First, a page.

So my question is: does anyone else have the drafty laundry area problem? I could relocate the laundry appliances to the garage and vent from there but that’s awkward…more chances for the door to the cold garage being left open…for all I know, wet stuff could freeze in the washer overnight (and I’m reluctant to add a “empty the washer in the cold garage” to my bedtime routine).

    I’ve also heard of venting your dryer in to the house itself (and doubling as a giant humidifier) but I’m wary of fire hazards from lint accumulation. Does anybody know of a safe, neat, non-labor-intensive way to do this?

  10. CharmingDriver on January 30, 2009 at 4:21 pm

    I never thought I would say I am ‘glad’ we don’t have central heat & air but due to the fact our ‘new’ house is 104 yrs old and has more doors than a house should be allowed (am still bowled over that we have FOUR doors that go inside/outside) and NOT A ONE is hung level (as the floor is not so much on the level, either), I am pleased as punch we’re not trying to heat/cool the whole thing at once; it would likely cost more than the mortgage. We’re also fortunate that the wall heaters are gas as it’s much cheaper, in my experience, than electric heat.

    That said, we have had to get really creative this much colder than average winter in Mississippi to keep everyone relatively warm and healthy. We bought everyone their own twin size electric blanket and while that in and of itself wasn’t ‘cheap’, it ensures a) they are all warm at night and b) they are much more likely to stay in bed once their in bed at night because it’s toasty, ha!! The kids also all have super thick ‘pajama’ socks and before the heat can be turned up EVERYONE has to be wearing a minimum of two layers (generally long johns + night clothes). Believe it or not, as chilly as it’s been, we’ve been comfortable and not wigging over heating costs. During the day when the sun is out, all curtains and blinds are open to let as much natural light and warmth in, as well.

    As our stove and water heater are gas as well, I try when I have the energy (or assistance) to do ‘big cooking’ once a week, generally on Sunday or Monday and freeze/refrigerate meals for the week. I have no real idea if this actually saves on the gas bill (not having to ‘heat up’ the stove every night) but it makes me feel better and DEFINITELY saves time (and money from ordering out when I feel really bad). Also baths and showers are generally done all at once at night and the littles (6, 5 , and 3) are limited to only short showers during the week and long baths only on the weekends, because those animals will drain a water heater over and over ‘heating up’ their bath water; they think it’s like an indoor heated pool, ha!! C (14) is much easier to tell ‘hey, get outta there’ after an hour long soak than the littles so she is obviously not ‘policed’ and supervised like the younger babes. Also, she helps so much, she deserves a soak to relax and warm up 🙂

    Now that doesn’t help you much with electric costs but I will tell you the other miserly ‘rules’ in effect because I am just as much of a scrooge with the light bill as I am the gas bill!!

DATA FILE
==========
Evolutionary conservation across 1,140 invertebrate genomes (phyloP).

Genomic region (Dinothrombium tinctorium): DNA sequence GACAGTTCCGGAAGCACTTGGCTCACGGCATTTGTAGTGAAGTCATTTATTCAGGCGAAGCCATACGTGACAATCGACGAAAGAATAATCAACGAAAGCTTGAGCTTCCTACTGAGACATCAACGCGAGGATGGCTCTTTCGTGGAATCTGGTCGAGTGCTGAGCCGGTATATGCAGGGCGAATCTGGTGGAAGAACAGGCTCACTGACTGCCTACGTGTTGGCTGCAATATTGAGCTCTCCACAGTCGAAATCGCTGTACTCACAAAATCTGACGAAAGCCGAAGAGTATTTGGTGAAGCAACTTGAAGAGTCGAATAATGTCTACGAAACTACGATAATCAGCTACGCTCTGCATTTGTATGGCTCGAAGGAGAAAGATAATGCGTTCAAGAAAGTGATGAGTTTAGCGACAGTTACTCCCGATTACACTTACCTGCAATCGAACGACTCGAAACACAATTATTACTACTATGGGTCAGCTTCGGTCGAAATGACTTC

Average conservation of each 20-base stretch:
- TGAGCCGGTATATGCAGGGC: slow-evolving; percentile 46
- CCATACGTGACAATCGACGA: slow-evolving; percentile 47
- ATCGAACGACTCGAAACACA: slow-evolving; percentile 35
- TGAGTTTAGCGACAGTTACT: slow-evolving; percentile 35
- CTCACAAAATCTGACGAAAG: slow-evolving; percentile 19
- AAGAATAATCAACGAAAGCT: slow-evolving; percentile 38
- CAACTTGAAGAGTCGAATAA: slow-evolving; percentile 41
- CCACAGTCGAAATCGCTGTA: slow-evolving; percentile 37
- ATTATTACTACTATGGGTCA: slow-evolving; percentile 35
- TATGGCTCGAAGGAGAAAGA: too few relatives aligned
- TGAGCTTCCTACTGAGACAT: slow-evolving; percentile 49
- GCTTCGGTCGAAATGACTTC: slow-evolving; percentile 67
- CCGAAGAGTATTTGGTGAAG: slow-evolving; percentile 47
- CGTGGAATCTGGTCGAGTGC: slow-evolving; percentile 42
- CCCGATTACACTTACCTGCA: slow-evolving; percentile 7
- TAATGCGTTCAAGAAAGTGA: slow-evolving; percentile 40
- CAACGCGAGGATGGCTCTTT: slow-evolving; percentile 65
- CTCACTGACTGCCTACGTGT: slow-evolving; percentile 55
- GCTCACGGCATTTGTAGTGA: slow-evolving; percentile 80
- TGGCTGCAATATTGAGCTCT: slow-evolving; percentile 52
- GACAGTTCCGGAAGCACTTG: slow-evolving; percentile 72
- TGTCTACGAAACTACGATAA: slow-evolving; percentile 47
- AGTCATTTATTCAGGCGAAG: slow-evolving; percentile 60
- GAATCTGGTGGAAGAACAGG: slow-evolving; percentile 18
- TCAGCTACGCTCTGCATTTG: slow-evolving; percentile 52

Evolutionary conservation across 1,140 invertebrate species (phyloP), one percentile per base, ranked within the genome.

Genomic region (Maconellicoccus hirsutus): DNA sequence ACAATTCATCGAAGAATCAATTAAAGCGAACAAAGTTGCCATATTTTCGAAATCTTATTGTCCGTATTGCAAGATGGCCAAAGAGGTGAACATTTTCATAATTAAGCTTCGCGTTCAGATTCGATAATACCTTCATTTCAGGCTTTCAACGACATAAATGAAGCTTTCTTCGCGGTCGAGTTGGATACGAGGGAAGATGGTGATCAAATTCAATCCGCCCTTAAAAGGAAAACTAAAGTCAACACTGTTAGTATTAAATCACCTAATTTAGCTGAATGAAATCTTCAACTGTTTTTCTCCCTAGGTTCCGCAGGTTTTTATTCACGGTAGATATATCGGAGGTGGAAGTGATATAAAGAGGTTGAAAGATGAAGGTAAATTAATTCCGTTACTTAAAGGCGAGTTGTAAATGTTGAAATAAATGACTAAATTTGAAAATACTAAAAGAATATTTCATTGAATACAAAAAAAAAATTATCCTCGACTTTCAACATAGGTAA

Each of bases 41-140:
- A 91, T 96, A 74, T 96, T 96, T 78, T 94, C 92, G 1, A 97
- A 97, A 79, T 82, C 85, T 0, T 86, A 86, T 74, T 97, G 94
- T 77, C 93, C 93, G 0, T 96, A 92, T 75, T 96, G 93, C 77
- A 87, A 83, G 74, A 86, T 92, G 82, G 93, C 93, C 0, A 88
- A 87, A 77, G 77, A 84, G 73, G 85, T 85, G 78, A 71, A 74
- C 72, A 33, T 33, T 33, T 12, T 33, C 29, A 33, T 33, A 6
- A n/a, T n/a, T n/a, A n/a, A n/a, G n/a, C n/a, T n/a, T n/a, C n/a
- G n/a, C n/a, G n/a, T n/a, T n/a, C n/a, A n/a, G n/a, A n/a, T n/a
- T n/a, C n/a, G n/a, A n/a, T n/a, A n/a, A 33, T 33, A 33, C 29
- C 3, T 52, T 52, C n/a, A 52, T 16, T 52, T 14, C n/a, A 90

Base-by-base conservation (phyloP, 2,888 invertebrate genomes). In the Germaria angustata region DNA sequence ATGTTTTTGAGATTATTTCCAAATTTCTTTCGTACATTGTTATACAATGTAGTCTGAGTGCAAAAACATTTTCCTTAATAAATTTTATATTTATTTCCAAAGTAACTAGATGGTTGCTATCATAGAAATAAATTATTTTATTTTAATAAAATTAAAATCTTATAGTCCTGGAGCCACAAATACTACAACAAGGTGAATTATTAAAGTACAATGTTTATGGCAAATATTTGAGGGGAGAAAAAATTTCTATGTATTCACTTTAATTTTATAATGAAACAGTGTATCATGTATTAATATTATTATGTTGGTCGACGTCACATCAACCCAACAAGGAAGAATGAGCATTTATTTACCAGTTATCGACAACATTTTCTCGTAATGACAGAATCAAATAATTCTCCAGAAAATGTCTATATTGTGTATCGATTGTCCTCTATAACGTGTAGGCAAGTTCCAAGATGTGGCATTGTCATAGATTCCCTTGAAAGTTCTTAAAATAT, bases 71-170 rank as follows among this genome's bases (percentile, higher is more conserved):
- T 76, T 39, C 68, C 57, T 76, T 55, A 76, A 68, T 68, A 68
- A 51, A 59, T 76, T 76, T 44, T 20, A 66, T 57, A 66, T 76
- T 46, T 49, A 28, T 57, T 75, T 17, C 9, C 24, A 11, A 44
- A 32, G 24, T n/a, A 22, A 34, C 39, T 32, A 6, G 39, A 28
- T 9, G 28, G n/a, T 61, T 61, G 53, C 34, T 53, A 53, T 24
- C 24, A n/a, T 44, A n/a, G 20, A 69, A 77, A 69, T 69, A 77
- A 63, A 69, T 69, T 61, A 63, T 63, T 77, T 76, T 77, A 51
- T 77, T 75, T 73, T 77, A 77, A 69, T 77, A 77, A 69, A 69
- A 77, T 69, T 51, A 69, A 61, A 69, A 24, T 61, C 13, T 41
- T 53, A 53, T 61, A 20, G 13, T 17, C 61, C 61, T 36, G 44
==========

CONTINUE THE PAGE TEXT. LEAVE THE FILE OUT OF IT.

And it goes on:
1) The living room tv/dvr (which is used the most) is plugged into a power strip and at night it’s all turned off and the strip shut off/unplugged.

    2) Clothes/towels are hung to dry on drying racks and the dryer is used only to ‘fluff’ them once dry. Exceptions are made when I get way behind on laundry and/or there is a bug in the house resulting in lots of dirty sheets/blankets/towels. We’re fortunate to have a utility room large enough to accommodate lots of drying space but my mom just put them in the living room when I growing up; she didn’t raise no fool and she wasn’t ashamed about saving money, ha!

    3) Excepting in the bathroom, we don’t turn on any lights in the house before the sun goes down. Period. Like I said, our house is super old and has a frillion windows so with the curtains pulled back, blinds up, there is more than enough natural light even on gray days.

    4) I have yet to be able to get all these windows actually measured for insulated curtains but that doesn’t mean the windows aren’t covered. We have what can only be called a ‘mish mash’ of thrift store curtains but they are all lined with SHOWER CURTAINS until I can get proper curtains made or ordered, eventually. Like the doors, the windows are super draft creators and some of the worst offenders, like the bay window in the living room, have towels rolled like the ‘draft dodgers’ under the doors to prevent as much cold air possible from coming in.

    5) The draft dodgers Ivy mentioned are a miracle. We have them under 3 of the interior/exterior doors (the 4th? we caulked shut. that’s right, just caulked it all the way around until we can do something permanent, otherwise the house would be a freezer from that ONE door so uneven it is).

    Keeping in my mind the age of the house and the fact that we are a family of 6 (5 full time and D is home very little, sadly), we haven’t had an electric or gas bill in excess of $100 (highest water bill, which includes sewer/garbage, has been $44) since moving into this house in October and I think that is pretty dang spiffy!!

  11. Jennifer on January 30, 2009 at 3:19 pm

    BTW, they sell motion sensitive light switches in most big box hardware stores. I find it awfully tempting. And I’ve been meaning to check and see if they have motion sensitive faucets as well. It’s either that or we’re going back to the bowl and pitcher!

  12. Gayle on January 30, 2009 at 1:49 pm